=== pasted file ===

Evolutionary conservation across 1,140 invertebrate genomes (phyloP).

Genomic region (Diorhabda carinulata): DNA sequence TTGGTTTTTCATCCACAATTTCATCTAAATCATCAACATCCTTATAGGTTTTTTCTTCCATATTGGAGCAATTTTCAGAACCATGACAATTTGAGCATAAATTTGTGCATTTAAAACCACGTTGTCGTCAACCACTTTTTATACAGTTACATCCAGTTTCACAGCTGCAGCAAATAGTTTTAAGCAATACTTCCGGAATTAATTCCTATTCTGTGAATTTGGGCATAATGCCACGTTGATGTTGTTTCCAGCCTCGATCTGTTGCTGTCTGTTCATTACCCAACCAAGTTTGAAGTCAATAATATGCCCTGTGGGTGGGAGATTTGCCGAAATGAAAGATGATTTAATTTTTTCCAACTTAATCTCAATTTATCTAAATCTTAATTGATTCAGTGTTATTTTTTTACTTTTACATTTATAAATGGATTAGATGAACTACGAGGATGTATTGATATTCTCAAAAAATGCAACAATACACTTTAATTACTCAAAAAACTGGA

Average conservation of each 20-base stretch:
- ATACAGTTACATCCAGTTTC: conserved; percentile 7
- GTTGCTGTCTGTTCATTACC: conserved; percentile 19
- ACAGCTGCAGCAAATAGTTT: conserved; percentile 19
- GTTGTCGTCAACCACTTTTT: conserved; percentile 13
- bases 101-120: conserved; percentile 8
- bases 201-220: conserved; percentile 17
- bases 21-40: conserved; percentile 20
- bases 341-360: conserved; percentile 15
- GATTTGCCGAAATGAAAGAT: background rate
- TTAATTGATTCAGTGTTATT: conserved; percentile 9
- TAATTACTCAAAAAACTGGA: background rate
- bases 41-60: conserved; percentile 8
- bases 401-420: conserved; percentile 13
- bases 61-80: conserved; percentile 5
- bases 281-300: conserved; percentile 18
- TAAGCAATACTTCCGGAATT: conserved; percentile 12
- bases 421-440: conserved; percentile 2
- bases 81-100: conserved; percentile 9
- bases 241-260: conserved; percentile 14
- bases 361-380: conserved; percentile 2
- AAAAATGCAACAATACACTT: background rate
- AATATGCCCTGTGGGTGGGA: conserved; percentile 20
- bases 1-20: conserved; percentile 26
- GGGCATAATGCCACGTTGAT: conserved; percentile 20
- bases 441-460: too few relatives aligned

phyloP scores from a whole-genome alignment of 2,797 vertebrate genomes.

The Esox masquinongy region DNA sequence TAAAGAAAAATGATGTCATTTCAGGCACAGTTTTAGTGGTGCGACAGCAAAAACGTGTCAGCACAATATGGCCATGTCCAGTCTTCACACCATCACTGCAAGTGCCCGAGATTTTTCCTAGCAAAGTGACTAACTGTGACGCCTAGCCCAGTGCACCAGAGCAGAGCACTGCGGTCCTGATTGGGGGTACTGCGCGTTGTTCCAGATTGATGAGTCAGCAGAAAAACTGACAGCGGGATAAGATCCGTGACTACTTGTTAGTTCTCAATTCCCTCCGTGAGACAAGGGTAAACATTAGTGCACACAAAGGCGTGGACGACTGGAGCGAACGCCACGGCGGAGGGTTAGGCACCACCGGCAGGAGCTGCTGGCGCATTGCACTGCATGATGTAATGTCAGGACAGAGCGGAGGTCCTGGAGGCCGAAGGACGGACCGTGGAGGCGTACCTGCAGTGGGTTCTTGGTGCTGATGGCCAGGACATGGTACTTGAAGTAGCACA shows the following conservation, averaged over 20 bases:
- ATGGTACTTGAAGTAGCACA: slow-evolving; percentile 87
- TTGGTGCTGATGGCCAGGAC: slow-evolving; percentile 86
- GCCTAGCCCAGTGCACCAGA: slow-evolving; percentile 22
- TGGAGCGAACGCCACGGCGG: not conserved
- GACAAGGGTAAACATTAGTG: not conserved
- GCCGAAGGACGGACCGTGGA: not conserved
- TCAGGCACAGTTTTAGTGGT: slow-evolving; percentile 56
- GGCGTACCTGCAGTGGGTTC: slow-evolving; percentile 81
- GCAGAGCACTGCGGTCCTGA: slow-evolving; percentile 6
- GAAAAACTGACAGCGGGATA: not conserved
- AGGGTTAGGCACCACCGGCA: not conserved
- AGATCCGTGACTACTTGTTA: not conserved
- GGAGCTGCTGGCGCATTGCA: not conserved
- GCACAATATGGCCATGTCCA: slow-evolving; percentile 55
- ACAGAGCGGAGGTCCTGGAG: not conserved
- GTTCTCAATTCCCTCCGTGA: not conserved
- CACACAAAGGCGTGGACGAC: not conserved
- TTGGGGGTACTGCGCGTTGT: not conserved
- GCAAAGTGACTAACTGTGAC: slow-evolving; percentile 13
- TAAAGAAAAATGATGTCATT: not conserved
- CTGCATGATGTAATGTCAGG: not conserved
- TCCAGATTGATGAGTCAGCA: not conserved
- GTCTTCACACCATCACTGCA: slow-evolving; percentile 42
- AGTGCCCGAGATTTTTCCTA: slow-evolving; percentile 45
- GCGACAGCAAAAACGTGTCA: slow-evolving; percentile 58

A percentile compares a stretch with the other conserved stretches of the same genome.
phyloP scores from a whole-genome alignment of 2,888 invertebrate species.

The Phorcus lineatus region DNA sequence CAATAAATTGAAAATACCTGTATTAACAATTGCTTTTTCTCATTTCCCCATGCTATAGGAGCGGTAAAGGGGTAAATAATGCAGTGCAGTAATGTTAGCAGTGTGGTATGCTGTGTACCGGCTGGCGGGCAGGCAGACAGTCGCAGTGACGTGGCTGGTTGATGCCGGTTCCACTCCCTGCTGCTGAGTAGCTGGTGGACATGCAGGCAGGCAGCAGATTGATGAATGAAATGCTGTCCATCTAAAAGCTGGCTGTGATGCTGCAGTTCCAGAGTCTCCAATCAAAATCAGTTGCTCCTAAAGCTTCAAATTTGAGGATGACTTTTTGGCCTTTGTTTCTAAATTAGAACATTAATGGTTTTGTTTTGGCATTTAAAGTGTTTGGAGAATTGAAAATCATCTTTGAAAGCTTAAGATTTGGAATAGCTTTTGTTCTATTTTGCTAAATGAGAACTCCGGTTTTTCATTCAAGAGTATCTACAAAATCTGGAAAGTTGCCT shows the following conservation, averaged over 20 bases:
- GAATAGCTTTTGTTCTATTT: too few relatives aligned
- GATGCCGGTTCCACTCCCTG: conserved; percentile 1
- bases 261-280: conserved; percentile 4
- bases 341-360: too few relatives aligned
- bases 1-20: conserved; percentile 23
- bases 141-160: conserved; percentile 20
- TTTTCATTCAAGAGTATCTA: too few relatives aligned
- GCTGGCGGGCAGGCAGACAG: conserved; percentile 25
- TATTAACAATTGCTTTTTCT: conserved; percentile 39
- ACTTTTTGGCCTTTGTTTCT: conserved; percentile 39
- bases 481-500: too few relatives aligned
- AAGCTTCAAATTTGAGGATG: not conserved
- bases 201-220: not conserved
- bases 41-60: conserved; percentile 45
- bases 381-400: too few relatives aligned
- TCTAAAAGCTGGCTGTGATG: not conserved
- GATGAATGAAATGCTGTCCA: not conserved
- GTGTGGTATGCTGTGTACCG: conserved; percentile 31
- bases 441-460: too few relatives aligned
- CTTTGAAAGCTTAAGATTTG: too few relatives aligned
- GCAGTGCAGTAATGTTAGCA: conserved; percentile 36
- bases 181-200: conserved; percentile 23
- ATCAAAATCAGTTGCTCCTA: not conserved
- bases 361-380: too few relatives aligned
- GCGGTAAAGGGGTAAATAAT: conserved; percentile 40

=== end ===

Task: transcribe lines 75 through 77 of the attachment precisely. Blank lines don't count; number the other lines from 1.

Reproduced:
- GATGAATGAAATGCTGTCCA: not conserved
- GTGTGGTATGCTGTGTACCG: conserved; percentile 31
- bases 441-460: too few relatives aligned